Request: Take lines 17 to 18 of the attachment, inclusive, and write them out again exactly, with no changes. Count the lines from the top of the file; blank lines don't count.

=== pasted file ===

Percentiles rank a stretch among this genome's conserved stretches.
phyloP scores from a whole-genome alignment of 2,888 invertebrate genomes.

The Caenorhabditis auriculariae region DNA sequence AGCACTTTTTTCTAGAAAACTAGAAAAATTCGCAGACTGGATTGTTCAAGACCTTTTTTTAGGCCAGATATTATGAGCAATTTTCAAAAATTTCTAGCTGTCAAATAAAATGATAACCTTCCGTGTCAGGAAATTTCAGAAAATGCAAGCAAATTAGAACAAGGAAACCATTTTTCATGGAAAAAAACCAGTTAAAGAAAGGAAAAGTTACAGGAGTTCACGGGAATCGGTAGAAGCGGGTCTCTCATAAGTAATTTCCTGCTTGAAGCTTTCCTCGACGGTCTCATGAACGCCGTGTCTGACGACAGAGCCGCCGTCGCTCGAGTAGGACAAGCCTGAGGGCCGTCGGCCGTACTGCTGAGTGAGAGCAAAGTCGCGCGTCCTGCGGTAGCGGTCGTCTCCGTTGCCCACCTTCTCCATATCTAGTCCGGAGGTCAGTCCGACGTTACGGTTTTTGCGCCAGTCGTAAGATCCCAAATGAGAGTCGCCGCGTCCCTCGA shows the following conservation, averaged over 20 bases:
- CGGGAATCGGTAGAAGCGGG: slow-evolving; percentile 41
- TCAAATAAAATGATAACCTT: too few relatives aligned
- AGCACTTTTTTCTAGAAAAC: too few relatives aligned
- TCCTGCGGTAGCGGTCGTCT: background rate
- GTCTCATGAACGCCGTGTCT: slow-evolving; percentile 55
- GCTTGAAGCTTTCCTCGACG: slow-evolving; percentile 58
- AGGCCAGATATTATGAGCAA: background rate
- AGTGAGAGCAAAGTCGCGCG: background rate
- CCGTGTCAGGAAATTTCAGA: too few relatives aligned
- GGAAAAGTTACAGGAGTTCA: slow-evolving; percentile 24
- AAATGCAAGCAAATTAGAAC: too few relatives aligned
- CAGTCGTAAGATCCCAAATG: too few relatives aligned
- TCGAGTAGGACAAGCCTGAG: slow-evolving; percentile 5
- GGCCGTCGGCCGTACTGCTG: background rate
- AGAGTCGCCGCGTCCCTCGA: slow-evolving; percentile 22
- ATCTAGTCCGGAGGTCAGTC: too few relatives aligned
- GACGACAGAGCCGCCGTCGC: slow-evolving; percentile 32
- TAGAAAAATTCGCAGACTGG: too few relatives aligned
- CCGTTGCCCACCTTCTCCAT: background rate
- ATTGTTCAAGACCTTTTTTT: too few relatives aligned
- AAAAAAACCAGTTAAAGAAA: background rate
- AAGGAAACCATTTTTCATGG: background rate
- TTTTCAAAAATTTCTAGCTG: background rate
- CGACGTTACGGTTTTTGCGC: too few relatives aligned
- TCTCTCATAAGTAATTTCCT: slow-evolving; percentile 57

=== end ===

- GGCCGTCGGCCGTACTGCTG: background rate
- AGAGTCGCCGCGTCCCTCGA: slow-evolving; percentile 22